• A base table containing a sample of NYC taxi cab ride data
  • A lookup table containing sample cab vendor information (created in the example below)
  • A 1-to-1 relation table containing payment information for a subset of the cab-ride transactions
# Create the table from the type and place it in a collection
try:
    table_vendor_obj = gpudb.GPUdbTable(
        _type=vendor_columns,
        name=table_vendor,
        options={
            "collection_name": collection,
            "is_replicated": "true"
        },
        db=h_db
    )
    print "Vendor table successfully created"
except gpudb.GPUdbException as e:
    print "Vendor table creation failure: {}".format(str(e))

To pass in table creation options, you can either specify a map (like in the vendor table) or you can use the GPUdbTableOptions object, as follows:

# Create an "options" object containing the table creation options
collection_option_object = gpudb.GPUdbTableOptions.default().collection_name(collection)

Important

At this point in the tutorial, a payment and taxi_trip_data type and table are created.

To acquire a GPUdbTable object for a table that already exists, pass in a _type of None (the default value):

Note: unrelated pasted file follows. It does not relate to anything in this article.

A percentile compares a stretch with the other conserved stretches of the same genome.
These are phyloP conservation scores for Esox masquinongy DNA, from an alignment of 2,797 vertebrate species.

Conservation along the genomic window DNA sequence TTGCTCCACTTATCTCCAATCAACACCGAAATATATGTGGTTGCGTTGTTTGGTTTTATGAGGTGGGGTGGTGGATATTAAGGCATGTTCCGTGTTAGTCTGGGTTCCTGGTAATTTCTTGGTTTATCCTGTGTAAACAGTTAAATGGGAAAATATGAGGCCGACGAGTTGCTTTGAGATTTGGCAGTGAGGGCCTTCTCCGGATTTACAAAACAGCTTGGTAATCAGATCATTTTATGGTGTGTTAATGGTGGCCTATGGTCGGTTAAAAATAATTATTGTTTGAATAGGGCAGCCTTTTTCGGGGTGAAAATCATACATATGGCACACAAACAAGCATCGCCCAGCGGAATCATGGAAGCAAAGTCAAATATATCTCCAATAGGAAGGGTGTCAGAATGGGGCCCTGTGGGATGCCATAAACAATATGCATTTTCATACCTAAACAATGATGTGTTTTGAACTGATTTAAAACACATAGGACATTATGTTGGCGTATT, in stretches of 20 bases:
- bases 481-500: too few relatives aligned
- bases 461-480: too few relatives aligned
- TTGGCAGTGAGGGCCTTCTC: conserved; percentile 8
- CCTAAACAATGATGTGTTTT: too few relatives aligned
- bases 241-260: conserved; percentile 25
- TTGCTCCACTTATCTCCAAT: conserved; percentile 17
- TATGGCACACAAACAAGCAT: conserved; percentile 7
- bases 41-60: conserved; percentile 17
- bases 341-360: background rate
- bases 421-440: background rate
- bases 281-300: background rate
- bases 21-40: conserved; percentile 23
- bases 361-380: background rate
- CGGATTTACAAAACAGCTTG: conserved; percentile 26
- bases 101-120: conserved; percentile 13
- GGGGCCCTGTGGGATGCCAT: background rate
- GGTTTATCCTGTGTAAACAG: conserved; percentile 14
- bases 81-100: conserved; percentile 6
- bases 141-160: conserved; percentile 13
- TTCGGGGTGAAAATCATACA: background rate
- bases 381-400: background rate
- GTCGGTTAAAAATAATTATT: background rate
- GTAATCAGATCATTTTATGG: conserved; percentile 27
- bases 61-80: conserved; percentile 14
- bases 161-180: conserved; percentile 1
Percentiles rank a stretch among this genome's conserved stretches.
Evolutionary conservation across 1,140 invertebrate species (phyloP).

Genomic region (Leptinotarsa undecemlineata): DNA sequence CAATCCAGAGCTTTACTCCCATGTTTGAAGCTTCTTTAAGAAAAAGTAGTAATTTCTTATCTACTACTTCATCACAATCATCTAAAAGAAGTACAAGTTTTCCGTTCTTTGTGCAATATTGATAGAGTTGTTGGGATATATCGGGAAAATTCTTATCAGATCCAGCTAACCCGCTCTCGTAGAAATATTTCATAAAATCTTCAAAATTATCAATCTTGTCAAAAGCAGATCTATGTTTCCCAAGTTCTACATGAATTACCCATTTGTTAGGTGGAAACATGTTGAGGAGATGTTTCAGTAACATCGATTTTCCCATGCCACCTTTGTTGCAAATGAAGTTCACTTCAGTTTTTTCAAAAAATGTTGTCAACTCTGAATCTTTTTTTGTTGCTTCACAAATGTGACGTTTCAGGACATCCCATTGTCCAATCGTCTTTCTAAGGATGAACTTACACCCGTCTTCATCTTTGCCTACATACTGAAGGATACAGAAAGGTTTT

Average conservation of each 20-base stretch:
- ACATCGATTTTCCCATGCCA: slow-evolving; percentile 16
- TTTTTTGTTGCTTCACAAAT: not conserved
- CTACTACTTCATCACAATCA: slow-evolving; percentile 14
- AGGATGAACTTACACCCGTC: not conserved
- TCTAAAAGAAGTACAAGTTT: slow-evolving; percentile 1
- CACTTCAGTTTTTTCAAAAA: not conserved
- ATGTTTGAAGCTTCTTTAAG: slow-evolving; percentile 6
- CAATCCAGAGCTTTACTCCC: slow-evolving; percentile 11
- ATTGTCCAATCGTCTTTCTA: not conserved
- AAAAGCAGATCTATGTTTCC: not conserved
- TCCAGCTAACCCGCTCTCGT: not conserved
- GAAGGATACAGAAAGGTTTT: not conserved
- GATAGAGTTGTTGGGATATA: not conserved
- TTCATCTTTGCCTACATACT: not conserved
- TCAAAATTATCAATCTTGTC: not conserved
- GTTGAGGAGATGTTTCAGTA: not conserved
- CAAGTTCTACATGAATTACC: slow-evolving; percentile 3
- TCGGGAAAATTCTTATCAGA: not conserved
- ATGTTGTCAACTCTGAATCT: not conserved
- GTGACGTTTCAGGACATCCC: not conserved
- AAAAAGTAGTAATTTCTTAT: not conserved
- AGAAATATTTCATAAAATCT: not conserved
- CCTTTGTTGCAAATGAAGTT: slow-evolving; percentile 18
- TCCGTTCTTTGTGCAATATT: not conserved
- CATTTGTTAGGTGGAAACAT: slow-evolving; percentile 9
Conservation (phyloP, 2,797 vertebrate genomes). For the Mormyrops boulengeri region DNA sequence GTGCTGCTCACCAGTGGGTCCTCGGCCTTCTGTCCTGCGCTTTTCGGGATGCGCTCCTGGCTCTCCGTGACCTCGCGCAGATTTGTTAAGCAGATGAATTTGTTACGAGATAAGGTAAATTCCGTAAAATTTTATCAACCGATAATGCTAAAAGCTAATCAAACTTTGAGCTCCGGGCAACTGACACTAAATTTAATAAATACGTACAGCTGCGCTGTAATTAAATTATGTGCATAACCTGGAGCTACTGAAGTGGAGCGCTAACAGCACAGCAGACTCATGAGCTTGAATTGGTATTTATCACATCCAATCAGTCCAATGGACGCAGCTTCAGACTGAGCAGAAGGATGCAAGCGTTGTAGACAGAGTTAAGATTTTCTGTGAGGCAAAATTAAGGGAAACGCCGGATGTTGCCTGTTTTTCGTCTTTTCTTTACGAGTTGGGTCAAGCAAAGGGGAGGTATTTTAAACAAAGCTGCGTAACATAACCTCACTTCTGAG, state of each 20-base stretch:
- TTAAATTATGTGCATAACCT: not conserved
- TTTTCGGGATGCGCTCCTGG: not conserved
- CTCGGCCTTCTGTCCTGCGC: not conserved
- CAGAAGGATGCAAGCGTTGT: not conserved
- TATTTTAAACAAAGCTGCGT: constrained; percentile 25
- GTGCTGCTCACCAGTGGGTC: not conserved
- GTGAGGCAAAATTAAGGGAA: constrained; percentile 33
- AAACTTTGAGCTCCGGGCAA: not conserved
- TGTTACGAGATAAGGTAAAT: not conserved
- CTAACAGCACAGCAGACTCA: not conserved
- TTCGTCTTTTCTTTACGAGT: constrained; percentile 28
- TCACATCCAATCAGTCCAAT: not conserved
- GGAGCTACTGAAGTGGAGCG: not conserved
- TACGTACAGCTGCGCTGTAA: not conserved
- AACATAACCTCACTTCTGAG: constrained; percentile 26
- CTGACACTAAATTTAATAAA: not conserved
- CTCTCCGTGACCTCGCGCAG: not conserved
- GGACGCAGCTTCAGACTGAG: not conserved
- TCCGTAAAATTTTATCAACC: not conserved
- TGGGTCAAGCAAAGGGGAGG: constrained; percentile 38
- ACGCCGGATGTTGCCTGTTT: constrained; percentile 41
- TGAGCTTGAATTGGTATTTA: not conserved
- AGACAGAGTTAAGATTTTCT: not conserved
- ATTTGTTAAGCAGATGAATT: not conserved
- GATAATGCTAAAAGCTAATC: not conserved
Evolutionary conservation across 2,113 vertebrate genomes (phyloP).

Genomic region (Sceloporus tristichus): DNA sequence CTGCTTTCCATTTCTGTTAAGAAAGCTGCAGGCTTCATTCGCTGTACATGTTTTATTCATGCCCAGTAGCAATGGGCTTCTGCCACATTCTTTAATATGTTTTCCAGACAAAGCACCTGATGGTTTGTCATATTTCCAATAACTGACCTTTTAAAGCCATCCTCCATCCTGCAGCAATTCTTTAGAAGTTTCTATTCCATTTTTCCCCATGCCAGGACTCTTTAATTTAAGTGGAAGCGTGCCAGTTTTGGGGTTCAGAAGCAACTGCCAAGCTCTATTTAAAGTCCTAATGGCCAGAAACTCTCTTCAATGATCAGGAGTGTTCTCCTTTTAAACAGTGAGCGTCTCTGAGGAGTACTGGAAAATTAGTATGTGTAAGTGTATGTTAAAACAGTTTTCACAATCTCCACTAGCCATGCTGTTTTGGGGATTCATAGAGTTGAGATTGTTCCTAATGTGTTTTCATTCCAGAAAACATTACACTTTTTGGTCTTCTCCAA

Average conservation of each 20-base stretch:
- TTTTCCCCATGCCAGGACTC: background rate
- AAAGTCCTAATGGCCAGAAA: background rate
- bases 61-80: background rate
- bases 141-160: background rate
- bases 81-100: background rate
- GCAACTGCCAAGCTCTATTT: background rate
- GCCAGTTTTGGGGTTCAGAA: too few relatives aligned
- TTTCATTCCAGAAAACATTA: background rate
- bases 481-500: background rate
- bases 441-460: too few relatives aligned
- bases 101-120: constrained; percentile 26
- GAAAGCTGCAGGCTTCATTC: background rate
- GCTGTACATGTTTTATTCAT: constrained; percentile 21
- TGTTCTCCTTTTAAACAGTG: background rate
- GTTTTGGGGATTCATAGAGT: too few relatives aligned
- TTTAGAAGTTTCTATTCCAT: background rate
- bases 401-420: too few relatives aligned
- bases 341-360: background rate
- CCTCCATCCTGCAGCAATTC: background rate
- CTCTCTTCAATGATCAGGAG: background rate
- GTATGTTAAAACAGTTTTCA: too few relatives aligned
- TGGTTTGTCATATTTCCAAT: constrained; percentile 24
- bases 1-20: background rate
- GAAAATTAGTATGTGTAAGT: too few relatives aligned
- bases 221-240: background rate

table_vendor_obj = gpudb.GPUdbTable(
    _type=None,
    name=table_vendor,
    db=h_db
)

or:

table_vendor_obj = gpudb.GPUdbTable(
    name=table_vendor,
    db=h_db
)

Inserting Data

You can insert single records or multiple records using the insert_records method. As mentioned previously, the number and order of values must match the column declarations found in the type creation step. In Python, you can pass a value of None for null values, but the column must be declared nullable when creating the type schema.

Note

The following methods are not the only way to insert records, but they are the simplest.

Key/Value Record

In this example, a dictionary object will be used to map key/value pairs to table column values.

payment_datum = collections.OrderedDict()
payment_datum["payment_id"] = 189
payment_datum["payment_type"] = "No Charge"
payment_datum["credit_type"] = None
payment_datum["payment_timestamp"] = None
payment_datum["fare_amount"] = 6.5
payment_datum["surcharge"] = 0
payment_datum["mta_tax"] = 0.6
payment_datum["tip_amount"] = 0
payment_datum["tolls_amount"] = 0
payment_datum["total_amount"] = 7.1

# Insert the record into the table
table_payment_obj.insert_records(payment_datum)
print "Number of records inserted into the Payment table: {}".format(
    table_payment_obj.size()
)

In-line Record

In these examples, records will be defined in-line and added to a list.